This February 6, 2011 marks the centennial of Ronald Reagan’s birth. Reagan died June 5, 2004 at the ripe old age of 93. Ironically, throughout that long life, he had been a model of fitness. If not for Alzheimer’s disease, it is quite possible we might be watching news clips of an elderly Reagan blowing out a bunch of candles on a huge birthday cake.
That Reagan lost his life to the scourge of Alzheimer’s is, of course, well-known. The issue has re-emerged with the comments by his son, Ron, speculating that Reagan might have begun experiencing the disease earlier than disclosed, during his presidency even. That speculation is not new, and has been vigorously debated before, including by experts on the disease and Reagan’s physicians. I’m not going to rehash the debate here.
What I would like to do, however, is use this as an opportunity to report something on Reagan and Alzheimer’s that has been missed over the years. Indeed, less known were Reagan’s quite significant, and rather moving, private actions, during his presidency, on behalf of those suffering the disease. As a Reagan biographer who spent several summers researching presidential papers at the Reagan Library, I swerved into these actions unexpectedly.
Remarkably, Reagan had been highly active in confronting Alzheimer’s from the start of his presidency. He would make eight separate statements on the disease, averaging one for each year in the White House. In these, he called Alzheimer’s “devastating,” an “indiscriminate killer of mind and life.”
His final presidential statement came November 5, 1988. It is chilling to read now, as it foretells Reagan’s own condition in his final years, and given that it came precisely six years to the day (November 5, 1994) when Reagan would announce to the world that he himself had the disease:
“Alzheimer’s disease ranks among the most severe of afflictions, because it strips people of their memory and judgment and robs them of the essence of their personalities,” explained Reagan. “As the brain progressively deteriorates, tasks familiar for a lifetime, such as tying a shoelace or making a bed, become bewildering. Spouses and children become strangers. Slowly, victims of the disease enter profound dementia.”
That was Reagan himself in the end—robbed of his essence. It was an eerie harbinger of what was to come.
While those presidential statements fell through the cracks of history, less-known still, but quite poignant, was Reagan’s behind-the-scenes correspondence with Princess Yasmin Aga Khan, daughter of beautiful Hollywood star, Rita Hayworth. Hayworth was suffering a premature decline due to, of all things, Alzheimer’s disease.
Reagan was concerned about Hayworth, whom he had known since his days as head of the Screen Actors Guild in the 1940s. Tucked away in the Presidential Handwriting File at the Reagan Library are touching letters exchanged between Reagan and Yasmin Aga Khan.
The first was dated November 15, 1982, in which Khan thanked Reagan for signing a proclamation creating National Alzheimer’s Awareness Week. She detailed her mother’s condition and how it had early on damaged the actress’s emotional well-being, leading to bouts with alcohol, which made her “very difficult” as a mother.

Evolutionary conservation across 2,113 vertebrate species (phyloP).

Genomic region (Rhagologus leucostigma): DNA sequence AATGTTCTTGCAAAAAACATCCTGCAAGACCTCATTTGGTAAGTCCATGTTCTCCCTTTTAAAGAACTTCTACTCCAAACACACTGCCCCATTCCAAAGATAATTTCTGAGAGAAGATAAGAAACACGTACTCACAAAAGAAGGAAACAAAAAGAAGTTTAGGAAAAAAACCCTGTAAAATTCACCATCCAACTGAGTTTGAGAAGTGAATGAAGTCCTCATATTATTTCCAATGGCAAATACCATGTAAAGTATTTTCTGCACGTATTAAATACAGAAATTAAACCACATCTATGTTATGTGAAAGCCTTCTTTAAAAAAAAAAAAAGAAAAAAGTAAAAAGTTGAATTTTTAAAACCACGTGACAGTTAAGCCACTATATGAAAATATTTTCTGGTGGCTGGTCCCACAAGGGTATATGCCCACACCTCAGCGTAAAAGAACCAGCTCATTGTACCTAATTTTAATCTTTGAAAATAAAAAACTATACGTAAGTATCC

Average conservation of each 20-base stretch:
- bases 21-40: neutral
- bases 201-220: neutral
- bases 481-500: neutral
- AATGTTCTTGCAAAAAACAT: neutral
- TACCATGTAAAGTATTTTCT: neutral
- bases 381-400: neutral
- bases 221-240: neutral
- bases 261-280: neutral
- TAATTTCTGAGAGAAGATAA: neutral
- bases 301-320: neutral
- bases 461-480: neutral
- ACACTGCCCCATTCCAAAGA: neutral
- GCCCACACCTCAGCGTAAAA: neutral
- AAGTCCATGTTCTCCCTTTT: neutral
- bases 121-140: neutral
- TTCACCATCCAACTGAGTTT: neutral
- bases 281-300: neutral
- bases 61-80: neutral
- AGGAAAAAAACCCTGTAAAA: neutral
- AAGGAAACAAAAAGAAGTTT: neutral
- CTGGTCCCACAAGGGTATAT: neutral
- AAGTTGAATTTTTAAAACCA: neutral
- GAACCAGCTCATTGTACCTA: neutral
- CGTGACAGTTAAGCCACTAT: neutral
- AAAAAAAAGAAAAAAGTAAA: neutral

Reagan responded immediately. His two-page letter on White House stationary was dated November 19—an impressive turnaround given major demands in the world at the time. The 40th president referenced his own parents, including his father’s “very great drinking problem” and how his mother, “bless her soul, continually told my brother and me that this was a sickness and that he could not help it, so we must not hate him but understand and love him.”
Reagan said he was grateful that “today we have real knowledge of Alzheimer’s disease,” and hoped for a cure. He thanked Khan for her efforts: “God bless you for what you are doing. You will be in my prayers.”
On May 14, 1987, Rita Hayworth died. The president telephoned Khan to offer condolences, and released a public statement expressing regret. Two months later, on July 28, Khan wrote to ask Reagan if he would be an honorary patron for the 1988 Rita Hayworth Gala, which had the goal of raising $1.5 million for Alzheimer’s research. Not even a week later, Reagan responded, saying he would be “very pleased and honored…. Thanks for asking.”
Rita Hayworth’s case is just one example of President Reagan’s concern, public and private, for this disease and its victims. Little did he know it would one day claim him, too.
The centennial of Reagan’s birth brings all sorts of remembrances, from celebrations by conservative groups to symposia by academic centers and universities. These gatherings will discuss numerous aspects of Reagan’s life and career, from the Cold War to tax cuts to Hollywood. And with Ron Reagan’s recent comments, the role of Alzheimer’s will be front and center. Alas, for Ronald Reagan, there was much more to that story.
Paul Kengor is professor of political science at Grove City College in Grove City, Pennsylvania. His books include "The Crusader: Ronald Reagan and the Fall of Communism" and the newly released "Dupes: How America’s Adversaries Have Manipulated Progressives for a Century."
Dr. Paul Kengor is professor of political science at Grove City College and executive director of The Center for Vision & Values. His latest book is 11 Principles of a Reagan Conservative. His other books include, "The Communist: Frank Marshall Davis, The Untold Story of Barack Obama's Mentor" (Mercury Ink (July 17, 2012). He is a biographer of Ronald Reagan whose books include "The Crusader: Ronald Reagan and the Fall of Communism."